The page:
Academic studies can be fascinating... and totally confusing. So we decided to strip away all of the scientific jargon and break them down for you.
It's been found that people determine whether or not they're attracted to someone within 100 milliseconds of an initial sighting. First impressions can be critical, especially now that we can swipe away potential dates on online dating apps as quickly as our brains reject them. Physical attractiveness is certainly a factor -- previous research has identified a "halo effect," whereby we assign additional positive traits to attractive people, as well as a "devil effect" that might prompt us to assume that unattractive people have other "bad" characteristics. These effects are also seen when someone violates social norms, either in a harmless or creepy way. But to what degree do these halo and devil biases affect our open-mindedness to strangers? Could there be implications to our dating lives -- which rely more and more on digital first impressions, with only a photo and a few discernible characteristics to go by?
In a recent study, researchers from Eastern Kentucky University brought in 170 female college students to see how physical attractiveness affected how they reacted to men in normal vs. lab-designed creepy situations. They presented the female students with two different hypothetical scenarios: The first scenario involved a male stranger who asks to borrow a pen in class, and the second involved a male stranger who approaches the female to ask to take her photograph for a modeling project. (Can you guess which scenario was supposed to be the creepy one?)
The women were divided into two groups and shown photos of two men, one deemed attractive and one deemed unattractive by the researchers. One group received a scenario sheet that paired the attractive male with the first scenario (pencil borrowing) and the unattractive male paired with the second scenario (modeling request), while the other group of women received the same scenarios paired with opposite men. Researchers noted their reactions to the men and asked whether or not they'd agree to their respective requests.
Predictably, most of the female students (96 percent) had no problem lending pencils to either man and most (93 percent) said they weren't likely to let any stranger -- attractive or not -- take their photo for a modeling project. Though the women overwhelmingly declined the cute and homely dudes' creepy photoshoot offers, their initial reactions to each scenario -- and their impressions of the man proposing it -- were very different.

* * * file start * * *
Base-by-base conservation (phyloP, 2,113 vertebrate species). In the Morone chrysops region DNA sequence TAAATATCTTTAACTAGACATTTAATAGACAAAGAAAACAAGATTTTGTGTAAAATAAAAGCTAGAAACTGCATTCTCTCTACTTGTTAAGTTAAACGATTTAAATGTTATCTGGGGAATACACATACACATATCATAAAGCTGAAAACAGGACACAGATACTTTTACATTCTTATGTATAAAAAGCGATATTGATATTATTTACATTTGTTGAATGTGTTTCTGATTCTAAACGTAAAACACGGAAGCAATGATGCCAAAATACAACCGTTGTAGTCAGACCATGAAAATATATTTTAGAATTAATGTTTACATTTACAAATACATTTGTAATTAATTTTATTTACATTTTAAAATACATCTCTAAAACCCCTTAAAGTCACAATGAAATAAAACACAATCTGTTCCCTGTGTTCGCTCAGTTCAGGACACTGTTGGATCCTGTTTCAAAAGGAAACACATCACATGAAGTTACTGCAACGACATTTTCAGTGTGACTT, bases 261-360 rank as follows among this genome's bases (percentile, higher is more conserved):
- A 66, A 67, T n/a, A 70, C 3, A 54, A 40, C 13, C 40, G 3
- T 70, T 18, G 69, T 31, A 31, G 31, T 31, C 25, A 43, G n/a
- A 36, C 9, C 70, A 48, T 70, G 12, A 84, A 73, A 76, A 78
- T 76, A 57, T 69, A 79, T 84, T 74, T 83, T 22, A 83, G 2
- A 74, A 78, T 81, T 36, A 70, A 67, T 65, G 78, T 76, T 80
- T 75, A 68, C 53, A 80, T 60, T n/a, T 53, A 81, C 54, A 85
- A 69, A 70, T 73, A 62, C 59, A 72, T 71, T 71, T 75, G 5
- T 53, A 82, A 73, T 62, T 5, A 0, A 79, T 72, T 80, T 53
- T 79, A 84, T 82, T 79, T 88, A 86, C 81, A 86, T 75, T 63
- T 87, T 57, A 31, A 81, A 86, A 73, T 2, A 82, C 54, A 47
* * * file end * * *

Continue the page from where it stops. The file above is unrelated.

The unattractive man who asked about modeling photos was judged much more harshly than the attractive man who did the exact same norm-breaking thing. Meaning: Though his odd request was denied, the hot dude was essentially let off the hook after giving a creepy first impression simply because he was hot.
The attractive man came off as an okay guy who did a creepy thing, while the unattractive man just came off as a creepy guy. As the researchers put it, women in the study displayed a "double" devil effect, since they were much less forgiving of the unattractive man who did an unappealing thing.
The researchers noted that snap judgements like these are perhaps most apparent in the world of online dating, where one can swipe through a couple dozen potential mates in the amount of time it takes to microwave leftovers. But if you consider the biases you bring into these decisions, you might just be able to swipe more mindfully and avoid painful first dates. Remind yourself that you might unconsciously be looking past less savory behaviors -- which are depressingly easy to find on Tinder -- from men you think are attractive. Like, if this guy had the eyes of Ryan Gosling and the jawline of Michael Fassbender, you still might not want to give him the benefit of the doubt:
Vague advice? Yes, but the contemporary dating game is the most confusing thing ever, so this might just be the closest thing to guidance you're going to get.
This study was published in the journal Gender Issues.